The interview of Nikos Theodorakis in Homo Digitalis
Homo Digitalis has the honor to host the interview of Nikos Theodorakis, a Greek who excels at both academic and professional level in Europe and America. Mr. Theodorakis is an associate professor at the University of Oxford and a partner at Stanford University, while at the same time practicing law at an American law firm and has served as a consultant to international organizations.
As perceived, he is best suited to talking about the importance of personal data on our business activities, business and everyday life, and we thank him warmly for the interview he gave us.
– You’ve started your academic career in Trade Law, but for some years now you’ve turned to Personal Data and Privacy Protection Law. Is there any relation between trade and personal data?
Undoubtedly! Personal data, which are frequently called the “oil” of the 21st century, is an integral part of every commercial activity. Either as the very centre of online services, or assisting at the contractual supply of goods, personal data is the driving force behind every commercial activity. In the past, trade was a relatively decentralised procedure, however, nowadays, data is used in every commercial activity. Therefore, to me, the transition, in fact the conjugation, from trade law to personal data protection law was a rational and probably necessary choice, taking into consideration the every-increasing importance of data.
– You are working both as a professor and researcher in some of the most important universities internationally and as a lawyer in a large law firm. How is it possible to combine an academic career with practising law?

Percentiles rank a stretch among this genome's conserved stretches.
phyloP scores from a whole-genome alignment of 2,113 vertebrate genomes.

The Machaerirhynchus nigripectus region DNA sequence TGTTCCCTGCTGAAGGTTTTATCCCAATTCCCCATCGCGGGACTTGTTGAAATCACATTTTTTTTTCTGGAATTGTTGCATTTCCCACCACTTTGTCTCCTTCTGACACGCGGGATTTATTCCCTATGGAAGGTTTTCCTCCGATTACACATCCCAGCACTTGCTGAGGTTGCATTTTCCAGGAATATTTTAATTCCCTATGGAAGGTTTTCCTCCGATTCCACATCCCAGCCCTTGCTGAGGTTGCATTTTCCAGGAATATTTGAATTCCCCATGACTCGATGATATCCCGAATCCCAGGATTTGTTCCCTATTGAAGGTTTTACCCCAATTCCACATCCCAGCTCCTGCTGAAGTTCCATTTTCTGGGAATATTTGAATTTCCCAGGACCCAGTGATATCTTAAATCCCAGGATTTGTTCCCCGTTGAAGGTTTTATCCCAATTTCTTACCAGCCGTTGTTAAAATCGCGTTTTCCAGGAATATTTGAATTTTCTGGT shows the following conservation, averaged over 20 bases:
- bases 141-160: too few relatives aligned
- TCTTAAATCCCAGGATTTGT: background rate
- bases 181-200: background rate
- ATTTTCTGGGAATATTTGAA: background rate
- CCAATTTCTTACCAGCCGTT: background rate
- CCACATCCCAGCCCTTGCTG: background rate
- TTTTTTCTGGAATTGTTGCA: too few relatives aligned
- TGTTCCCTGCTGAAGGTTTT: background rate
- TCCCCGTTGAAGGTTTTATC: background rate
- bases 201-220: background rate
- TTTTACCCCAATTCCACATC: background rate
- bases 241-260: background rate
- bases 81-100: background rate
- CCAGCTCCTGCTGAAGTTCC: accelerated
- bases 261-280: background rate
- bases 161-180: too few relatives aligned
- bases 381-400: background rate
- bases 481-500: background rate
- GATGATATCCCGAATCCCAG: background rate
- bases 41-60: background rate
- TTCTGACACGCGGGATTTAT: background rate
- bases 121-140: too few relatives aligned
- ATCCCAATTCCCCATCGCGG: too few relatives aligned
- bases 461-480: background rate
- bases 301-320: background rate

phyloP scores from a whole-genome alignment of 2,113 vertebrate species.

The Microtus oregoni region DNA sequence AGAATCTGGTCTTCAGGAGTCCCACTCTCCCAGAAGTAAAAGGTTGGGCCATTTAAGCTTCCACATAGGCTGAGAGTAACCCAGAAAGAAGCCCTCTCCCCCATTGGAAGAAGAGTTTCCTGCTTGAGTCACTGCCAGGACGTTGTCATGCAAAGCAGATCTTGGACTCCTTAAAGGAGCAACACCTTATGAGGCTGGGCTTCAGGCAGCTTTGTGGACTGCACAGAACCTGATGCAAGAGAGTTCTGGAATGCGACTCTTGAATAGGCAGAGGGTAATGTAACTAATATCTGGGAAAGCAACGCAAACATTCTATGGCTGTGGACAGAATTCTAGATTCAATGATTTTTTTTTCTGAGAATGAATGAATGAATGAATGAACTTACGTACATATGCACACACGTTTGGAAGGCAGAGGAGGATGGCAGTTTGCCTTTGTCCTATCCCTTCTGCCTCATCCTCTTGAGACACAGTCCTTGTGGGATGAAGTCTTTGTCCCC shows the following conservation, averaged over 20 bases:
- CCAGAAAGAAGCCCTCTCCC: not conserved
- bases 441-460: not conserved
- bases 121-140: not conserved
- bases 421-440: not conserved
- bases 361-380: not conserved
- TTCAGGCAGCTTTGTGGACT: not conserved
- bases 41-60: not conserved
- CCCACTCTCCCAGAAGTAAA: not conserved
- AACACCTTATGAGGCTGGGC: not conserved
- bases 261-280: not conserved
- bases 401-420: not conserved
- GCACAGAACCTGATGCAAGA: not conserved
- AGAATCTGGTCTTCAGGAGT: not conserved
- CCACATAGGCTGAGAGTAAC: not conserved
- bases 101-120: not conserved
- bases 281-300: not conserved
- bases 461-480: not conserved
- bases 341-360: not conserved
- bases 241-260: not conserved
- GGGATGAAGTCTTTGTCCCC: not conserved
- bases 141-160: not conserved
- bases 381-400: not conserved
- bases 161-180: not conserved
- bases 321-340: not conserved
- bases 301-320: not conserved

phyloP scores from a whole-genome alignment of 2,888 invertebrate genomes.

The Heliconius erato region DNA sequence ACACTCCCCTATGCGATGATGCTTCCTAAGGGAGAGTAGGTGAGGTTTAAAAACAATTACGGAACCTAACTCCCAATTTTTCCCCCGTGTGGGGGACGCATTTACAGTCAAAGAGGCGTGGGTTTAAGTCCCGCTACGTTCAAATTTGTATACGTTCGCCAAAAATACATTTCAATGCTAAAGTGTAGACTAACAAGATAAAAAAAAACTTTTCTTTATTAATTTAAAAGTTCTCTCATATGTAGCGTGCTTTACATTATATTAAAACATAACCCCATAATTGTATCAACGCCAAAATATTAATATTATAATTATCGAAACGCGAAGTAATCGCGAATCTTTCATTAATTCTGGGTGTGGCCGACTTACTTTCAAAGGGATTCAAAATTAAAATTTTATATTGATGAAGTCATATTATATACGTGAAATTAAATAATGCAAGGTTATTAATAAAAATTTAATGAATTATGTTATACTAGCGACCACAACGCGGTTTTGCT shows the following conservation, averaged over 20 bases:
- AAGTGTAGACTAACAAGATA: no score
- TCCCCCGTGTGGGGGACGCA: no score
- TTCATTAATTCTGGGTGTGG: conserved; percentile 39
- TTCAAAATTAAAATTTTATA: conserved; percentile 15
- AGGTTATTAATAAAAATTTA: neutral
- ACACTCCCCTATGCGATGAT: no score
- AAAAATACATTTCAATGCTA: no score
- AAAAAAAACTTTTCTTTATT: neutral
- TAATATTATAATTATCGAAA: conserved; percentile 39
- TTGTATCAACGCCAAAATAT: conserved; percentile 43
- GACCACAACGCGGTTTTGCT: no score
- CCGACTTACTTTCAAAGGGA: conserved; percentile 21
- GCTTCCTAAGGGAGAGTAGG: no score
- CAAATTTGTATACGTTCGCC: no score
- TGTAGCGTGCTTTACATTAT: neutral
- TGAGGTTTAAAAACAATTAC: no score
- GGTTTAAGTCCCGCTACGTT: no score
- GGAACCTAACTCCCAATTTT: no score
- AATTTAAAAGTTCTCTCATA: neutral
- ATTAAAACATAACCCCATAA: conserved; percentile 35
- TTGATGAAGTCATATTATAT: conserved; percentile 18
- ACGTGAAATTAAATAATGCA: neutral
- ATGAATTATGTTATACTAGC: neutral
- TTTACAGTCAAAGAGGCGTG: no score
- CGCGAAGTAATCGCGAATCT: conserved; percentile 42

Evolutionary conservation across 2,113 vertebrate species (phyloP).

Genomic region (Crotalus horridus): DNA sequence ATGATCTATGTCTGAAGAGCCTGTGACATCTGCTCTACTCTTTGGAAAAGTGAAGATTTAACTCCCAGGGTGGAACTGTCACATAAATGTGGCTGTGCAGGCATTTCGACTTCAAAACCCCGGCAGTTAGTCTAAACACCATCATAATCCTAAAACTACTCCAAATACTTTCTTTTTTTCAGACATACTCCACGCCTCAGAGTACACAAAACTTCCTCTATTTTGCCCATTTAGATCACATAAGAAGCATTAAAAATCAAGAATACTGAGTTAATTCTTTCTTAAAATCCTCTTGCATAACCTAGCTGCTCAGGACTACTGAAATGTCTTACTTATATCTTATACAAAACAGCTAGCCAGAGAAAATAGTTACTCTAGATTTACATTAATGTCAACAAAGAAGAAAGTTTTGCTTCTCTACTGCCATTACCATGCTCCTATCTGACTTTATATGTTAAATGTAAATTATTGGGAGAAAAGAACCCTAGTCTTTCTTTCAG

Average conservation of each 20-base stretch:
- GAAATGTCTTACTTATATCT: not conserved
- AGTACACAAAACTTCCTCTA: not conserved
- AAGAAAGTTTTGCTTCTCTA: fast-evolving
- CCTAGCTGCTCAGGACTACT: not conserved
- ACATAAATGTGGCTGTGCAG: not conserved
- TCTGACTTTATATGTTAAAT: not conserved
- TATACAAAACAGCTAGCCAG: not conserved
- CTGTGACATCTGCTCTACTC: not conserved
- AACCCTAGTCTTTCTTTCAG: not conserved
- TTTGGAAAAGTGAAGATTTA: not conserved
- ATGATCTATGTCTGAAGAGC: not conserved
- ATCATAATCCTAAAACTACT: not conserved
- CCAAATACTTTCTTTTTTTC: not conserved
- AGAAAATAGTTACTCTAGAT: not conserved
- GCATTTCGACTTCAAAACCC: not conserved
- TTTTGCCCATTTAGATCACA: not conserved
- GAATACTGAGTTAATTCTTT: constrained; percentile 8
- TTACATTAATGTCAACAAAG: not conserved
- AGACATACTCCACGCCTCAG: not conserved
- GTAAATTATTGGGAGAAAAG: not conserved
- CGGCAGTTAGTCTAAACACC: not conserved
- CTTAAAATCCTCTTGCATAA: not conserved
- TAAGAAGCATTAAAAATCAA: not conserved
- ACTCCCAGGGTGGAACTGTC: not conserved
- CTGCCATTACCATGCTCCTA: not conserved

I have to admit that is a very demanding combination, among other things because it entails frequent travelling between Oxford, Brussels, Athens and New York for academic and professional contributions. However, this “balancing act” really satisfies me as every sector offers you something different: academy is a forum for the exchange of ideas, where you constantly learn, horizontally from your colleagues and vertically from your students, while dealing with legal issues, which need further examination and resolution from the scientific community. Practicing law is more intense, active and pressing as you are requested to solve your client’s problem as soon as possible, in a practical way, while the legal strategy you create is dynamic. The combination of these two contrary occupations makes me evolve, so for now the weariness is certainly worth trying out!
– You are cooperating with very important universities in the US. What is their stance towards GDPR? Should we feel lucky that it exists in Europe or does it simply cause more problems?
The truth is that the Regulation has been largely discussed in the academic community and the legal community in the US, due to the large number of American firms that operate in Europe, through their physical or web presence, and due to the extraterritorial application of the regulation, under conditions. I can say that the dialogue during the last years on the other end of the Atlantic was really productive; actually in recent discussions I had with my colleagues at the law schools of Stanford and Columbia universities, I observe an increasing interest and knowledge on the subject. In fact the Regulation led to an intensive debate of respective initiatives of federalist nature in USA. The first indications have already appeared at the new consumer protection legislation of California and the Cloud Act.